Congratulations! You have drafted a will and filled out answers to questions regarding who assists you if you are unable to make financial and medical decisions for yourself. You may have even completed a living will and the more advanced medical directives. Are you finished? I'm afraid not. Planning for digital assets has become an important addition to your estate plan, and this is why.
What Happens to Digital Assets When You Pass
In the world we live in today, our digital presence is arguably just as important, if not more, as our physical one. How many times today did you send an email? Go onto a social media account? Pay using your digital wallet? Take a picture with your phone? All of these things are assets of yours. You cannot see or touch them as you can a house or chair, but they are assets just the same.
So what happens when you pass away? What happens to your Facebook and Instagram accounts, photos, or even your Bitcoin?
Over the past few years, Colorado, like many other states, has passed legislation detailing the handling of intangible or cyber assets. For the most part, they have allowed them to be handled in the same manner any other asset would be at the owner’s death. According to the National Conference of State Legislatures (NCSL), “at least 46 states since 2013 have enacted laws addressing access to email, social media accounts, microblogging or other website accounts, or certain electronically stored information, upon a person’s incapacity or death”.
Many people have wills and instructions as to how to handle their property, money and other tangible assets after death. The same should be done with cyber assets. It is important to plan now what you would like to be done with your social media accounts and cryptocurrency after you pass. Would you like accounts deleted? Or would you like your family and loved ones to have the option to look at and add to past posts and pictures? This can be handled as part of the estate planning process.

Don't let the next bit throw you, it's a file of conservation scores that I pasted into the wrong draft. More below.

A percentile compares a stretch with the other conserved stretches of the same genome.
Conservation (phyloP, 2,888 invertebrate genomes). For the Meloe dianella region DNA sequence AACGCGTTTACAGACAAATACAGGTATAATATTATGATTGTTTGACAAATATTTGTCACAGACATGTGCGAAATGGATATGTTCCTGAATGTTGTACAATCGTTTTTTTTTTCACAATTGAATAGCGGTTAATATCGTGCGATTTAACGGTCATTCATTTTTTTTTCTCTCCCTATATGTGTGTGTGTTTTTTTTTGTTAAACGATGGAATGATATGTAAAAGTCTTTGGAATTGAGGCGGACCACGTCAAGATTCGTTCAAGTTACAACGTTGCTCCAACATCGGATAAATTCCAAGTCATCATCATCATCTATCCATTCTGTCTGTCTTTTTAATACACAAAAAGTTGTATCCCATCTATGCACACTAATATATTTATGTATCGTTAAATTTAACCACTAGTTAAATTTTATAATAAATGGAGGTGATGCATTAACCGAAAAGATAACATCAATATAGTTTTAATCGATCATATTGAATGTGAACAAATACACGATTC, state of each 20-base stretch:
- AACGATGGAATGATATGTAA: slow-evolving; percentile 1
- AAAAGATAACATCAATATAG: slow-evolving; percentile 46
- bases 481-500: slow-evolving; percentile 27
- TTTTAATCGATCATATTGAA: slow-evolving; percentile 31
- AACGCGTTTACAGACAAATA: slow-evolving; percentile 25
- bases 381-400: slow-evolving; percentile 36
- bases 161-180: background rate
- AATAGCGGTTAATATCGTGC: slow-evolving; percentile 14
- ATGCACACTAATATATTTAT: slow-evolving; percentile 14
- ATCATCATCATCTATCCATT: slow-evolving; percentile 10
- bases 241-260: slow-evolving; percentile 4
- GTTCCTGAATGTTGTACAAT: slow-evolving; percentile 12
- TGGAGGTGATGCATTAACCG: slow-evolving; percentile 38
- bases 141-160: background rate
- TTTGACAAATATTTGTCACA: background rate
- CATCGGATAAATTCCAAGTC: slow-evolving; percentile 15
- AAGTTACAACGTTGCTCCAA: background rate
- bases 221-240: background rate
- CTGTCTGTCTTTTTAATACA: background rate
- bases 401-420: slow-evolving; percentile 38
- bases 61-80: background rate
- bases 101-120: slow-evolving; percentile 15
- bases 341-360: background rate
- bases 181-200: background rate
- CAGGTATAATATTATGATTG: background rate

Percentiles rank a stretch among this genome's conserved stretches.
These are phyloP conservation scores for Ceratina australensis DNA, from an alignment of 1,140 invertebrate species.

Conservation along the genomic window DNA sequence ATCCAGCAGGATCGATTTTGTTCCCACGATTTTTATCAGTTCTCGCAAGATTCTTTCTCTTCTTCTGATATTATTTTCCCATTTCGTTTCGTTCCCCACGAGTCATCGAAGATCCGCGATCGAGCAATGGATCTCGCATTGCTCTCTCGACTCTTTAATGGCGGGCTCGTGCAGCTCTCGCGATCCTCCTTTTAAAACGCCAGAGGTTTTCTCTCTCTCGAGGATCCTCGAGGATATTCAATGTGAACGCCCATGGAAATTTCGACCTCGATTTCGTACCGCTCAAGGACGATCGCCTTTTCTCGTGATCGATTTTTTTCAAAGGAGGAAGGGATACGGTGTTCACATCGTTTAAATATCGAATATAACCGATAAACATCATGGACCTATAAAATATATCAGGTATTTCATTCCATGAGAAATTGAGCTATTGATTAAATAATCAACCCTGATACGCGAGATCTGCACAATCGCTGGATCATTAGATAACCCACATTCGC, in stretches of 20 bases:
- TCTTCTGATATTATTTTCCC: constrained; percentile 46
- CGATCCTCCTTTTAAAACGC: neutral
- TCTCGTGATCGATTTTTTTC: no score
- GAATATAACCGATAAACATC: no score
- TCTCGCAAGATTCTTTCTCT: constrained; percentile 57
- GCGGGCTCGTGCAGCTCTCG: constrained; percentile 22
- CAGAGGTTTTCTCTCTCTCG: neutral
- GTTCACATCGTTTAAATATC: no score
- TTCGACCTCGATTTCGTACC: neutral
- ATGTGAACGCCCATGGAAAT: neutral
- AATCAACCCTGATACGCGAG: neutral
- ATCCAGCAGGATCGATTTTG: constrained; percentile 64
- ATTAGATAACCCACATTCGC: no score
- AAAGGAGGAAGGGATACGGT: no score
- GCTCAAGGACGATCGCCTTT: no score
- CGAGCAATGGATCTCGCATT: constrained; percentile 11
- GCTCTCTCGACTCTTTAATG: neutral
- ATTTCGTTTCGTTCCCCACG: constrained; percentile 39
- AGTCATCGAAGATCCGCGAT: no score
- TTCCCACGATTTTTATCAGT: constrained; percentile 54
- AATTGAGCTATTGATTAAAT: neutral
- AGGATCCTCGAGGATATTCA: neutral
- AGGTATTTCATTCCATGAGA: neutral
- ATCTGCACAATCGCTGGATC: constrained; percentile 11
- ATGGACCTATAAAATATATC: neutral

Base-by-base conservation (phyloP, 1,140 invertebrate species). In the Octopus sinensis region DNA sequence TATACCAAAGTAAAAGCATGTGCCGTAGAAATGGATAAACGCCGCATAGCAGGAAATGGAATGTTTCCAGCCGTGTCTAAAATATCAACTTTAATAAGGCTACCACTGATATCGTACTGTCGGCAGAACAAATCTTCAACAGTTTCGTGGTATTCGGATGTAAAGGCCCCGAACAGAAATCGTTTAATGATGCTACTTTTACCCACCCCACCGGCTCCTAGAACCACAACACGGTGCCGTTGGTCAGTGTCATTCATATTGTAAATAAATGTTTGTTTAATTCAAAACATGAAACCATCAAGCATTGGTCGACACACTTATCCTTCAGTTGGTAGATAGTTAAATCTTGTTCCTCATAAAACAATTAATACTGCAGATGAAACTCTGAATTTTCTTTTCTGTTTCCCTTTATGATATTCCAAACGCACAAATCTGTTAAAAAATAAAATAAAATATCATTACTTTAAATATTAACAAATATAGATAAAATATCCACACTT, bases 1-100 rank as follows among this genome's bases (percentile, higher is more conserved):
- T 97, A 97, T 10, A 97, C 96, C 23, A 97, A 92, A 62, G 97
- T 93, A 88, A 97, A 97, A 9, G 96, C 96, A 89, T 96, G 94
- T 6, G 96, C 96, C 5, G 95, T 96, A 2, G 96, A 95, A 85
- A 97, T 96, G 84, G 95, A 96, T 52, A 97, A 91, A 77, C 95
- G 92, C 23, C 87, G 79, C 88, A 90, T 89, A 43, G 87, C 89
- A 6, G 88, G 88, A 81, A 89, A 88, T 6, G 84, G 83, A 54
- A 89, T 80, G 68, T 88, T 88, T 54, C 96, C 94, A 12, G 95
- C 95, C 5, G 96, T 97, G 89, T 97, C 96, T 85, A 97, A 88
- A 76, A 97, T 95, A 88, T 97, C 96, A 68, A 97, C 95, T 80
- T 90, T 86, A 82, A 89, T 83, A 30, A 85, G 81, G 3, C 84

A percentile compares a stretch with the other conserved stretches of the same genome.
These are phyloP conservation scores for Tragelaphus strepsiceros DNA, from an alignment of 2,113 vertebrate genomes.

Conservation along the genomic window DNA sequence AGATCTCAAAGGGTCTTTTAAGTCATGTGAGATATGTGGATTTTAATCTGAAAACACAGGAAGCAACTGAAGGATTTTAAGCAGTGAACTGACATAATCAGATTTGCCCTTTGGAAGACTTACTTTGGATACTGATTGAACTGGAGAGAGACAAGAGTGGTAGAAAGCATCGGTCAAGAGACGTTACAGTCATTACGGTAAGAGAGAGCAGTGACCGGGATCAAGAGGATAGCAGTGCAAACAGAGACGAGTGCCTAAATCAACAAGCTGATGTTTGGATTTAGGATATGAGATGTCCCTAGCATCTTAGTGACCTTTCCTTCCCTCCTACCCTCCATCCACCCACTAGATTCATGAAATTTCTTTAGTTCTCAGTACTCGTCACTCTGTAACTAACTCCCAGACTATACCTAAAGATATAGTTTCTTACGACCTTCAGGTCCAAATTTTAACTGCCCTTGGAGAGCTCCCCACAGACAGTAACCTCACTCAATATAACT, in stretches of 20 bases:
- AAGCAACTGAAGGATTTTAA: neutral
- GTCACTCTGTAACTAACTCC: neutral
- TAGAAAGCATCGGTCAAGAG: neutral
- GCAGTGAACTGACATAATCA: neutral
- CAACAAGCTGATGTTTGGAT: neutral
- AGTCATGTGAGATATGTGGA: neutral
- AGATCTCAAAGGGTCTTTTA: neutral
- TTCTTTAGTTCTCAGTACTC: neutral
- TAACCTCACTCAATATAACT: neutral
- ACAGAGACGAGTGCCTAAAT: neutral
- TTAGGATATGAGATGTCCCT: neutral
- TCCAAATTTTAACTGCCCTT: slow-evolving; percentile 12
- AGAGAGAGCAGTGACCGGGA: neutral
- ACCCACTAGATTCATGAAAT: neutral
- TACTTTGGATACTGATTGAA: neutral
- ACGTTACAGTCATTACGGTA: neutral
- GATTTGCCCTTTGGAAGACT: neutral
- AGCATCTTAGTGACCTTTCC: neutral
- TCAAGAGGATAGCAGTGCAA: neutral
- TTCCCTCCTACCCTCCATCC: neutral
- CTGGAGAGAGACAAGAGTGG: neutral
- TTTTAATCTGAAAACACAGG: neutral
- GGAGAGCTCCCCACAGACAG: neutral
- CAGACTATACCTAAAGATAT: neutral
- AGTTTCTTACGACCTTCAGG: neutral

Consider the Types and Terms of Cyber Assets
When dealing with this type of planning, it is helpful and important to look at the “terms and conditions” of the account. Facebook, for example, has made it easier to go about this process through their “Legacy Contact” feature. This feature allows you to appoint who you would like to be responsible for your account after your passing. With this access, the person can write on your wall, reminisce with past pictures, or simply delete the account. Policies like this vary for each media outlet so be sure to review agreements carefully when addressing this matter. You may also appoint a digital executor who would be separate from your personal representative and might know more about the digital world than your primary executor.
Cryptocurrency is also an important thing to consider in the planning process. Provide your trusted loved one with “keys” to allow access to your assets while making sure everything is secure and encrypted. To protect against hacking, a good practice is providing multiple keys to trusted individuals.
Finally, whatever you decide, make sure you make a plan and communicate your decision with your personal representatives. Whether that means including it in your will or informing them of your wishes and the terms you have set with each of your digital accounts, it is important to specifically include these types of assets in the conversation.
Getting Started on Your Plan
To get the process started, make a list of all of your digital assets and accounts. Review the various agreements with each to determine what your options are. Check with your state to see if legislation is in place to include these assets in your existing estate plan. If not, prepare instructions for your personal representative as to how you want this to be handled and consult with your attorney to ensure proper inclusion. Also check to see which takes precedence — your state legislation, your will or your individual account agreement.
Note all passwords, including the ones to access your other lists, and share this with your representative as well. Make a note to revisit and update passwords and your lists every few years.
Planning for your digital assets and including instructions for them in your estate planning documents will make managing your estate easier for your executor and your loved ones.